Domestic violence in our midst


February is known for Valentine’s Day. Retailers stock aisles and aisles with cards, chocolates, flowers, and stuffed toys – all tokens of love for that special someone.

Not all relationships though, are happy and healthy. Not all are rosy and safe.

I’ve dealt with domestic violence cases before, but as much exposure as I’ve had, I’ve been fortunate not to have experienced the loss or injury of a family member or family friend … until now.

Domestic violence hit home at the start of the new year. My middle son who has participated in almost every Walk A Mile In Her Shoes and run in every Dash at Dusk 5K (both local events aimed at raising awareness against abuse) lost a good friend. Her name is Colleen Perry. She was 27 years old. Her boyfriend is charged with her murder.

My heart breaks for Colleen, for her family, for my son, and all her friends. I hear the grief in my son’s voice. I know he is not alone in his struggle to process this senseless loss. Sadly, domestic violence has taken another life too soon.

Clinically speaking, domestic violence is the willful intimidation, physical assault, battery, sexual assault, and/or other abusive behavior as part of a systematic pattern of power and control perpetrated by one intimate partner against another.

It includes physical, sexual, and psychological violence as well as emotional abuse. The frequency and severity of domestic violence varies.

Emotionally speaking, a young woman too young to die is simply no longer here, her life ended at the hands of another who supposedly loved her. It’s tragic.

My husband commented that, for most people, domestic violence is a two-dimensional concept. It happens to other people — not us. People believe they’re isolated from the true horrors of domestic violence. Not so. Domestic violence is here, in our community, affecting our neighbors and friends.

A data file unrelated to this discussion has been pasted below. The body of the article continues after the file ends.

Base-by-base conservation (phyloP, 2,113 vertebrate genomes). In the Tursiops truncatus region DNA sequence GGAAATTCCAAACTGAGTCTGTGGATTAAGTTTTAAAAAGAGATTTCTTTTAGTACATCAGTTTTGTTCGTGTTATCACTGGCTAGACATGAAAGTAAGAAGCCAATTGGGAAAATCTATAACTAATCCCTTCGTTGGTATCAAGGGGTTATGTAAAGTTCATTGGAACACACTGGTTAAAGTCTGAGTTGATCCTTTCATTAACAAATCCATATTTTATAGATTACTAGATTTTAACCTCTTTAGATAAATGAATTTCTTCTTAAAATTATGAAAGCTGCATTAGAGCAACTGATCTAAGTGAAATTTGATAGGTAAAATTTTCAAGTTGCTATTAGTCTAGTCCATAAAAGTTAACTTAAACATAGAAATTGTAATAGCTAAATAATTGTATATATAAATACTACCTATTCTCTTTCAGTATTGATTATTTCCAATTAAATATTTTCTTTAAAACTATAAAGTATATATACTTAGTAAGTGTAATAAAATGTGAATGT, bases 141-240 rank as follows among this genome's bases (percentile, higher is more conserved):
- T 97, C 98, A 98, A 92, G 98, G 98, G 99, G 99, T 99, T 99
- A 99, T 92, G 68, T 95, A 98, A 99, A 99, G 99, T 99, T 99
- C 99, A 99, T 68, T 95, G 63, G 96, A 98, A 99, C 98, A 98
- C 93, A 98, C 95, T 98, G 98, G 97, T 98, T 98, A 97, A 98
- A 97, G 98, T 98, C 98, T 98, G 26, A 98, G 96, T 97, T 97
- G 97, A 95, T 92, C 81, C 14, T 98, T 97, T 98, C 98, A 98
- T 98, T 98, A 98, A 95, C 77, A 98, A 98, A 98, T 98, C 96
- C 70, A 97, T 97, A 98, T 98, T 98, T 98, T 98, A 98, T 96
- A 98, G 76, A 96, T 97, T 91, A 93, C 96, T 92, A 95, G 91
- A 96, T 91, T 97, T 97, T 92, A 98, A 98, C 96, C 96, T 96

According to Delaware County Sheriff Russ Martin, Delaware Police Department Chief Bruce Pijanowski, and Powell Police Chief Gary Vest, domestic violence calls are the second most common calls to which law enforcement responds.

I find that frightening. Male, female, young, old, straight, gay — people should never feel the pain of violence from the people they love.

Many people don’t understand why someone would stay in a violent relationship. The reasons are many and varied — love, finances, children, religion, isolation, no place to go, fear, shame, etc. An abused partner may not want to “give up” on a relationship they value or one they’ve worked hard to maintain.

After all, not every minute of an abusive relationship is filled with fear. There are good memories of love once shared.

Emotional and psychological abuse is also complicated. It can often be just as extreme as physical violence. Lack of physical violence does not mean the abuser is any less dangerous, nor does it mean the victim is any less trapped.

Either way, the one constant in any type of domestic violence is one partner’s consistent efforts to maintain power and control over the other, and leaving an abuser is the most dangerous time for a domestic violence victim.

One study found (in interviews with men who had killed their wives) that either threats of separation by their partner or actual separations were most often the precipitating events that led to the murder.

The Hamilton County Assistant Prosecutor told the Court that Colleen’s boyfriend was jealous because of her possible contact with other men. Unfortunately, that is not a new story. Sadly, the outcome is also not new, and although the boyfriend is charged with aggravated murder (among other serious charges), nothing will or could ever bring Colleen back.

As I pass the red and pink-hued aisles filled with Valentine’s merchandise, I can’t help but think of Colleen. She deserved so much more. She deserved to live. She deserved real love, as does everyone.

If you or someone you know needs help, contact law enforcement. Turning Point is our local organization serving domestic violence victims. They can be reached at 1-800-232-6505. Love is not abuse. You are not alone.

Source: National Coalition Against Domestic Violence (NCADV).

Carol O’Brien

Guest Columnist

Carol O’Brien is Delaware County Prosecutor.

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